In August of 1966, Jim Grimsley entered the sixth grade in the same public school he had attended for the five previous years, in his small eastern North Carolina hometown. But he knew that the first day of this school year was going to be different: for the first time he'd be in a classroom with black children. That was the year federally mandated integration of the schools went into effect, at first allowing students to change schools through "freedom of choice," replaced two years later by forced integration.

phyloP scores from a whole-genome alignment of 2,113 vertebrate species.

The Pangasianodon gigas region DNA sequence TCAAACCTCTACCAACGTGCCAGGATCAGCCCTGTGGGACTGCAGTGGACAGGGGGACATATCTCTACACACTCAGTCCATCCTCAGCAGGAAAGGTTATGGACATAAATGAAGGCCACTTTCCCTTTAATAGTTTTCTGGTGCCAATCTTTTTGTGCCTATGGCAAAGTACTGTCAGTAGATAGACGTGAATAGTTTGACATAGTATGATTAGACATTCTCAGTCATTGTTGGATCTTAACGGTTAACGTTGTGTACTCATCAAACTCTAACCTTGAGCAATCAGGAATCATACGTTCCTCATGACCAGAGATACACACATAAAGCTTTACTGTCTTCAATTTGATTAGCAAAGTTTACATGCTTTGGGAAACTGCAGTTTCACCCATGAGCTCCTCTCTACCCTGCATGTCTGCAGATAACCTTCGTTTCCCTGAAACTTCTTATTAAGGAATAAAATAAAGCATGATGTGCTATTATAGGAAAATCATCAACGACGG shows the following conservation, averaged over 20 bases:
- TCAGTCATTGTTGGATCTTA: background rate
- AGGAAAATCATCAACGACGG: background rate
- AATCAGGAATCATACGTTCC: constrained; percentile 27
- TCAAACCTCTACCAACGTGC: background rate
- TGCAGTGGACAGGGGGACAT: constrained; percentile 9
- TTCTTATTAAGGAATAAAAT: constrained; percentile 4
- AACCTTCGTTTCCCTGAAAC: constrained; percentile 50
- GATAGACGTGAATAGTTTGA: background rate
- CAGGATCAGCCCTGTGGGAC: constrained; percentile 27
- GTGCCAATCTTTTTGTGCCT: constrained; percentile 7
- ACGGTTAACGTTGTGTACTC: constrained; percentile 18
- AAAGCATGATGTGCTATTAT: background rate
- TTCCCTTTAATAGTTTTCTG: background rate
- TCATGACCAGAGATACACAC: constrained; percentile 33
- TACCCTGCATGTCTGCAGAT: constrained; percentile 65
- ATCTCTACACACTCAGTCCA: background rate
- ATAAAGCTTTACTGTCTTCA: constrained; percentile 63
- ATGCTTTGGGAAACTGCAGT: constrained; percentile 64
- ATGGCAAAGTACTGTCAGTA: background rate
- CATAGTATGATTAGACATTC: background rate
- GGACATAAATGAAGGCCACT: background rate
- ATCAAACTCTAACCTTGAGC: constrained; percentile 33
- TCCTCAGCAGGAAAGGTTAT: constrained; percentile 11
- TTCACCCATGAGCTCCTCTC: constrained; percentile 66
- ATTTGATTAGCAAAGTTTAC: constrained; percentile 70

For Jim, going to one of the private schools that almost immediately sprang up was not an option: his family was too poor to consider paying tuition, and while they shared the community's dismay over the mixing of the races, they had bigger, more immediate problems to contend with.
Now, over forty years later, Grimsley, a critically acclaimed novelist, revisits that school and those times, remembering his own personal reaction to his first real exposure to black children and to their culture, and to his growing awareness of his own mostly unrecognized racist attitudes. Good White People is both true and deeply moving, an important work that takes readers inside those classrooms and onto the playing fields as, ever so tentatively, alliances were forged and friendships established.